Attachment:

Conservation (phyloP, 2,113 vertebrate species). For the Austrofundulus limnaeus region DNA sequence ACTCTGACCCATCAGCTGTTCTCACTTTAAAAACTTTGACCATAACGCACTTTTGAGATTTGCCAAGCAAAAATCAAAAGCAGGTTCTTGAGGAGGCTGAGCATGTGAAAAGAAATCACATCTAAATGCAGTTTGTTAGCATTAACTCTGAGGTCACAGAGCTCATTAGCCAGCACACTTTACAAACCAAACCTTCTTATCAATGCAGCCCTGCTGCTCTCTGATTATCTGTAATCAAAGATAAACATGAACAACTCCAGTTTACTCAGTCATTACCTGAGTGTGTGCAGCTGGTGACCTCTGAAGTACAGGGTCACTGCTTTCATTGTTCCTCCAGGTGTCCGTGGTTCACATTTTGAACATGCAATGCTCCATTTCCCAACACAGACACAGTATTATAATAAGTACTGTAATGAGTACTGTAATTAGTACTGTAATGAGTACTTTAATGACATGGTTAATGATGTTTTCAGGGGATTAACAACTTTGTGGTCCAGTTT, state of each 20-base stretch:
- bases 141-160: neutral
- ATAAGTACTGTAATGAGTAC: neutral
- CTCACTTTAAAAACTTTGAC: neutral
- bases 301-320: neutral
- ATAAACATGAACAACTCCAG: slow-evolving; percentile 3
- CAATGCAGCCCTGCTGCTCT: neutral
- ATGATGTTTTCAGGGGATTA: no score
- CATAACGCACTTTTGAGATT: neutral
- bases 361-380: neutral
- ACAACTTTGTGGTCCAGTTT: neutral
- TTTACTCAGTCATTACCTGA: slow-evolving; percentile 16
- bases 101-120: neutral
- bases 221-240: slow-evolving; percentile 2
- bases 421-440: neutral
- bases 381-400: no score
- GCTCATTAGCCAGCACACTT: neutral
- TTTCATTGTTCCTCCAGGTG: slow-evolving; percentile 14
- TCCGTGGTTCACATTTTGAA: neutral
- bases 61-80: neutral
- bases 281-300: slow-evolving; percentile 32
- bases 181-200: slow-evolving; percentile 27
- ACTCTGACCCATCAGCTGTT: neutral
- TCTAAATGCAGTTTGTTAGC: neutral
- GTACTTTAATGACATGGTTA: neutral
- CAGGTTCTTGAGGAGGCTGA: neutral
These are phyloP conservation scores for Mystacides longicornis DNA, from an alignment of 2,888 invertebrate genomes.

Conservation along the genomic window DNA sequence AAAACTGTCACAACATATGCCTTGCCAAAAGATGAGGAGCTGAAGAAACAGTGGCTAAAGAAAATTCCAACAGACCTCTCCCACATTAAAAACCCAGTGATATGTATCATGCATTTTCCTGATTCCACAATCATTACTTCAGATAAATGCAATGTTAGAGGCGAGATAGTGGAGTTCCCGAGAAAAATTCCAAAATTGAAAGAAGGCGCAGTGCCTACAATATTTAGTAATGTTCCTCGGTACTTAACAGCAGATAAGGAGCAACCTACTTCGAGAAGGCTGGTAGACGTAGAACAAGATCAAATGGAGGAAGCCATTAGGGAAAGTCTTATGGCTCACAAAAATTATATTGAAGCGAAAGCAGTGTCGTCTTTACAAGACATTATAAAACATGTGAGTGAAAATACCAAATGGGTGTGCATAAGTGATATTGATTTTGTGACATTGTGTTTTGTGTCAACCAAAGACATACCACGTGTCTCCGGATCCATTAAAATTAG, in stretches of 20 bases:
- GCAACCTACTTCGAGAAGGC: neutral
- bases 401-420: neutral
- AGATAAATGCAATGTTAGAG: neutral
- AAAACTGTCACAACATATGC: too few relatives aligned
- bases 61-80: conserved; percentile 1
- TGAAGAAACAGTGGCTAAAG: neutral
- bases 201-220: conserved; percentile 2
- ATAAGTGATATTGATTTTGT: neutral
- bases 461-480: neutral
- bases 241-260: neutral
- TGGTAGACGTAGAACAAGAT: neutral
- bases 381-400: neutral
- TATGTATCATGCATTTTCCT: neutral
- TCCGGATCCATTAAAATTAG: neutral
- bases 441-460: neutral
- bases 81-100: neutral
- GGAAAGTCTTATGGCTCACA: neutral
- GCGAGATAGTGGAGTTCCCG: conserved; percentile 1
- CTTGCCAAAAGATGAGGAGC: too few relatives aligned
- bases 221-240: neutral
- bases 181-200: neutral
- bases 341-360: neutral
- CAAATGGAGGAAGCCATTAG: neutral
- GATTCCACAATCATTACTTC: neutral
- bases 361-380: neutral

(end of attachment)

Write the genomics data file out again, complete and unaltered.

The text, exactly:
Conservation (phyloP, 2,113 vertebrate species). For the Austrofundulus limnaeus region DNA sequence ACTCTGACCCATCAGCTGTTCTCACTTTAAAAACTTTGACCATAACGCACTTTTGAGATTTGCCAAGCAAAAATCAAAAGCAGGTTCTTGAGGAGGCTGAGCATGTGAAAAGAAATCACATCTAAATGCAGTTTGTTAGCATTAACTCTGAGGTCACAGAGCTCATTAGCCAGCACACTTTACAAACCAAACCTTCTTATCAATGCAGCCCTGCTGCTCTCTGATTATCTGTAATCAAAGATAAACATGAACAACTCCAGTTTACTCAGTCATTACCTGAGTGTGTGCAGCTGGTGACCTCTGAAGTACAGGGTCACTGCTTTCATTGTTCCTCCAGGTGTCCGTGGTTCACATTTTGAACATGCAATGCTCCATTTCCCAACACAGACACAGTATTATAATAAGTACTGTAATGAGTACTGTAATTAGTACTGTAATGAGTACTTTAATGACATGGTTAATGATGTTTTCAGGGGATTAACAACTTTGTGGTCCAGTTT, state of each 20-base stretch:
- bases 141-160: neutral
- ATAAGTACTGTAATGAGTAC: neutral
- CTCACTTTAAAAACTTTGAC: neutral
- bases 301-320: neutral
- ATAAACATGAACAACTCCAG: slow-evolving; percentile 3
- CAATGCAGCCCTGCTGCTCT: neutral
- ATGATGTTTTCAGGGGATTA: no score
- CATAACGCACTTTTGAGATT: neutral
- bases 361-380: neutral
- ACAACTTTGTGGTCCAGTTT: neutral
- TTTACTCAGTCATTACCTGA: slow-evolving; percentile 16
- bases 101-120: neutral
- bases 221-240: slow-evolving; percentile 2
- bases 421-440: neutral
- bases 381-400: no score
- GCTCATTAGCCAGCACACTT: neutral
- TTTCATTGTTCCTCCAGGTG: slow-evolving; percentile 14
- TCCGTGGTTCACATTTTGAA: neutral
- bases 61-80: neutral
- bases 281-300: slow-evolving; percentile 32
- bases 181-200: slow-evolving; percentile 27
- ACTCTGACCCATCAGCTGTT: neutral
- TCTAAATGCAGTTTGTTAGC: neutral
- GTACTTTAATGACATGGTTA: neutral
- CAGGTTCTTGAGGAGGCTGA: neutral
These are phyloP conservation scores for Mystacides longicornis DNA, from an alignment of 2,888 invertebrate genomes.

Conservation along the genomic window DNA sequence AAAACTGTCACAACATATGCCTTGCCAAAAGATGAGGAGCTGAAGAAACAGTGGCTAAAGAAAATTCCAACAGACCTCTCCCACATTAAAAACCCAGTGATATGTATCATGCATTTTCCTGATTCCACAATCATTACTTCAGATAAATGCAATGTTAGAGGCGAGATAGTGGAGTTCCCGAGAAAAATTCCAAAATTGAAAGAAGGCGCAGTGCCTACAATATTTAGTAATGTTCCTCGGTACTTAACAGCAGATAAGGAGCAACCTACTTCGAGAAGGCTGGTAGACGTAGAACAAGATCAAATGGAGGAAGCCATTAGGGAAAGTCTTATGGCTCACAAAAATTATATTGAAGCGAAAGCAGTGTCGTCTTTACAAGACATTATAAAACATGTGAGTGAAAATACCAAATGGGTGTGCATAAGTGATATTGATTTTGTGACATTGTGTTTTGTGTCAACCAAAGACATACCACGTGTCTCCGGATCCATTAAAATTAG, in stretches of 20 bases:
- GCAACCTACTTCGAGAAGGC: neutral
- bases 401-420: neutral
- AGATAAATGCAATGTTAGAG: neutral
- AAAACTGTCACAACATATGC: too few relatives aligned
- bases 61-80: conserved; percentile 1
- TGAAGAAACAGTGGCTAAAG: neutral
- bases 201-220: conserved; percentile 2
- ATAAGTGATATTGATTTTGT: neutral
- bases 461-480: neutral
- bases 241-260: neutral
- TGGTAGACGTAGAACAAGAT: neutral
- bases 381-400: neutral
- TATGTATCATGCATTTTCCT: neutral
- TCCGGATCCATTAAAATTAG: neutral
- bases 441-460: neutral
- bases 81-100: neutral
- GGAAAGTCTTATGGCTCACA: neutral
- GCGAGATAGTGGAGTTCCCG: conserved; percentile 1
- CTTGCCAAAAGATGAGGAGC: too few relatives aligned
- bases 221-240: neutral
- bases 181-200: neutral
- bases 341-360: neutral
- CAAATGGAGGAAGCCATTAG: neutral
- GATTCCACAATCATTACTTC: neutral
- bases 361-380: neutral